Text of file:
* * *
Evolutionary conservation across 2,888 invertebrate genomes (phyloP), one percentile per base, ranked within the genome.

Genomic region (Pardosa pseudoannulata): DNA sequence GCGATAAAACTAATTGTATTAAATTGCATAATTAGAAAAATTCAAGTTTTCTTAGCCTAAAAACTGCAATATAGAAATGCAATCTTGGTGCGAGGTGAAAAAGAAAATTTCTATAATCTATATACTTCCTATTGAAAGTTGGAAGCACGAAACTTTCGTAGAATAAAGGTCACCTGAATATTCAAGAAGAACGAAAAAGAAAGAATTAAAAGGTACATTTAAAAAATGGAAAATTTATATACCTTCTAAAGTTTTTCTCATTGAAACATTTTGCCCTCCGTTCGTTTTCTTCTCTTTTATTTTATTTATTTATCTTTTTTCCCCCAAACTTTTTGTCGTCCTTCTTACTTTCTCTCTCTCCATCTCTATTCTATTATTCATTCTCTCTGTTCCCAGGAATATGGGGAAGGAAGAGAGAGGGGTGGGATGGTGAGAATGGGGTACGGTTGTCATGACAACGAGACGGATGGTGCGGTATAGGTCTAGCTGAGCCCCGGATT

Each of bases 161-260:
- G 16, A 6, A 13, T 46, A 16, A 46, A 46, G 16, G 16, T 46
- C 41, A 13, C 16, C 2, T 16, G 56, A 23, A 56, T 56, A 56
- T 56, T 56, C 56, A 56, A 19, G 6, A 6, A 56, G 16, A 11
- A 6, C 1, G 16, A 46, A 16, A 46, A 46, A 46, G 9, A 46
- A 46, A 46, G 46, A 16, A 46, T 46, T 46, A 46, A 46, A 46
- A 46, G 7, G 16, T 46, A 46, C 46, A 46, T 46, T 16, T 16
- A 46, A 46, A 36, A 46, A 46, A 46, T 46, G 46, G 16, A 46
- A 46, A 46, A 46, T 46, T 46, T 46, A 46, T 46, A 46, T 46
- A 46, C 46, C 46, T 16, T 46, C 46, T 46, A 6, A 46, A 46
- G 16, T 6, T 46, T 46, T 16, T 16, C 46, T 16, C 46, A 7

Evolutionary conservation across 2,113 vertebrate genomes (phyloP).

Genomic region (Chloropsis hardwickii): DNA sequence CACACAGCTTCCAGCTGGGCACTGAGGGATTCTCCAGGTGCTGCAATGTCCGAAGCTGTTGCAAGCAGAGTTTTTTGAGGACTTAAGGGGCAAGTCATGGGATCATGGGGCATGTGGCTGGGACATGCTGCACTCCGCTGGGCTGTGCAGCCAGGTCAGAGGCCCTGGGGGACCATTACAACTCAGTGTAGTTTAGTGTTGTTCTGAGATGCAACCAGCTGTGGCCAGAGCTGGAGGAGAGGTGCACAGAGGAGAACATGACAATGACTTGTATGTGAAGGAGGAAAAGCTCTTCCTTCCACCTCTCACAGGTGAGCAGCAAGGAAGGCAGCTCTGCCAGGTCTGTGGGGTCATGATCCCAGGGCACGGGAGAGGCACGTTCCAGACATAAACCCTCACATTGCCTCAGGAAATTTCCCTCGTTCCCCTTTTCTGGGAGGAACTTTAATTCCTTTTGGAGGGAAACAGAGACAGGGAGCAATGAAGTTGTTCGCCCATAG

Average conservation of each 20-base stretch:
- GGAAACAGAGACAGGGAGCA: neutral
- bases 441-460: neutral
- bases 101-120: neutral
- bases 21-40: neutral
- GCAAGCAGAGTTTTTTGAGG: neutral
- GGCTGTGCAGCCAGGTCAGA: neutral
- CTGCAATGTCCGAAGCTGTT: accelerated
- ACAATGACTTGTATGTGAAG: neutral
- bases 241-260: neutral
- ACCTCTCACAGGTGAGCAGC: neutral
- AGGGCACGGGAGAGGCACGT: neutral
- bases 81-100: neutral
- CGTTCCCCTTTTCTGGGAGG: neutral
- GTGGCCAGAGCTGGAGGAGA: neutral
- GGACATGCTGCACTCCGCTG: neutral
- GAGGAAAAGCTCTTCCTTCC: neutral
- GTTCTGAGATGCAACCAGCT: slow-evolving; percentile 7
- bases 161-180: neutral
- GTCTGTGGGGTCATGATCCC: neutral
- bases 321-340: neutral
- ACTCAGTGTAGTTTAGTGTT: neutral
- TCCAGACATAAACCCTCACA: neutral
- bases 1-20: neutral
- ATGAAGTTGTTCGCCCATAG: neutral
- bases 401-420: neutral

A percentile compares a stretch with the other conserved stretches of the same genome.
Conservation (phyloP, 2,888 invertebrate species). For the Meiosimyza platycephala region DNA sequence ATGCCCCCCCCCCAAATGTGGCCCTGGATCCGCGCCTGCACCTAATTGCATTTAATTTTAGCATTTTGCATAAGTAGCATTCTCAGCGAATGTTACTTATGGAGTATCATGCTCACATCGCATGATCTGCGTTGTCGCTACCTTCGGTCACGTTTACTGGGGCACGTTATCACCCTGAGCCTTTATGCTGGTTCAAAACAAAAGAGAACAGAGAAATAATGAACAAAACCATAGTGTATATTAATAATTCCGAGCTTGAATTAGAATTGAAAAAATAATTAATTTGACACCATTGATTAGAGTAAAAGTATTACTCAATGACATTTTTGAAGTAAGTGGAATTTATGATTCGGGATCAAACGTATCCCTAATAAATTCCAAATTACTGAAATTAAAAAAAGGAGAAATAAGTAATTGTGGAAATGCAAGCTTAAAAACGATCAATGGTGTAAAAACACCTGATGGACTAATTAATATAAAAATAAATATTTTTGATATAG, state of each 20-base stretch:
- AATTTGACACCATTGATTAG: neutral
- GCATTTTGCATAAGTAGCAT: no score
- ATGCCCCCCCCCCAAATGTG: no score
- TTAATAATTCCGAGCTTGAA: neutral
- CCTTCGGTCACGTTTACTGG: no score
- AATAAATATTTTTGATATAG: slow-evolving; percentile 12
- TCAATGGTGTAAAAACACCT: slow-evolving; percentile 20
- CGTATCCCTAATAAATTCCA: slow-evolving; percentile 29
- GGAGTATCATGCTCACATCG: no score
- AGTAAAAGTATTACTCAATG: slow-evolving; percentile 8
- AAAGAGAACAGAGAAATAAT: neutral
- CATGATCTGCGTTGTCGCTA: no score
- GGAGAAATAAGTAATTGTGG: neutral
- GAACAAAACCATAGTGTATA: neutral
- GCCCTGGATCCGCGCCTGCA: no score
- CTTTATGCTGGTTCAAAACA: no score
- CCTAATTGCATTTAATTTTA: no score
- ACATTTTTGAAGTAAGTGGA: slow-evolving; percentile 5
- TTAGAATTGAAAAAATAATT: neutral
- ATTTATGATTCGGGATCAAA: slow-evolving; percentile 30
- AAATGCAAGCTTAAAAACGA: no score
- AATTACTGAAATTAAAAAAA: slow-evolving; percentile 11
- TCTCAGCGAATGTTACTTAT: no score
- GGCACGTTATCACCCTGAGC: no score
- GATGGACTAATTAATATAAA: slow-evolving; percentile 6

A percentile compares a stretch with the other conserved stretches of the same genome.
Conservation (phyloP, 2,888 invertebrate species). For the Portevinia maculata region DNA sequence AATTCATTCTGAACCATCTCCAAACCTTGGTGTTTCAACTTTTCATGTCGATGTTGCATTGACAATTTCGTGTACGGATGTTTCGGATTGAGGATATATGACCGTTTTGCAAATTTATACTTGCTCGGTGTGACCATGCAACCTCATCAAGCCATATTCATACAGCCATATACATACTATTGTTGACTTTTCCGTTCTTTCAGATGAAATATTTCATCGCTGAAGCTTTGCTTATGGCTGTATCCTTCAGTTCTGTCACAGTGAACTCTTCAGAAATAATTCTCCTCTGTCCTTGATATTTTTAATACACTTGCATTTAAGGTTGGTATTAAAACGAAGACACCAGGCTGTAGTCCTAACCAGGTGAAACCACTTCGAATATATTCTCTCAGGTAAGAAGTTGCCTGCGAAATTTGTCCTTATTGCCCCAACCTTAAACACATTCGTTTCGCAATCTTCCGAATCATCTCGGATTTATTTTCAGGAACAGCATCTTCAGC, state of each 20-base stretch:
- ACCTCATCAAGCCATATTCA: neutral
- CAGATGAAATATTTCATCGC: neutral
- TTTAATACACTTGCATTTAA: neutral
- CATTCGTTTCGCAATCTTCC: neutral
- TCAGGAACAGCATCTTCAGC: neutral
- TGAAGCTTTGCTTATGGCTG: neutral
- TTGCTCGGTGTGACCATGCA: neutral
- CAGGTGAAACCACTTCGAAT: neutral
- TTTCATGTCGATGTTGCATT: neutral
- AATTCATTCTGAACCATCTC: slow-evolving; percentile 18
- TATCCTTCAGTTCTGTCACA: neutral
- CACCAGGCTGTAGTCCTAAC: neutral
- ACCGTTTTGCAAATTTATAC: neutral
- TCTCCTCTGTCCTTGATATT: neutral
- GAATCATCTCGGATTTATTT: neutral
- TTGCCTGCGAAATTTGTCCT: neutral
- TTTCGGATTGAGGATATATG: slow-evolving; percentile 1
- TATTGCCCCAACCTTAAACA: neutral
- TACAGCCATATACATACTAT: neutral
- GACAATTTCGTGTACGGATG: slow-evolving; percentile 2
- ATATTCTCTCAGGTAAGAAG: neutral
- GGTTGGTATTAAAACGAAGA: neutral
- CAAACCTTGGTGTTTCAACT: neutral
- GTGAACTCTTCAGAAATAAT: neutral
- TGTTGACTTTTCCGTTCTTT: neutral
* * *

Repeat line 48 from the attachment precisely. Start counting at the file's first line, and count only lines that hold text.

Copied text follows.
- CCTTCGGTCACGTTTACTGG: no score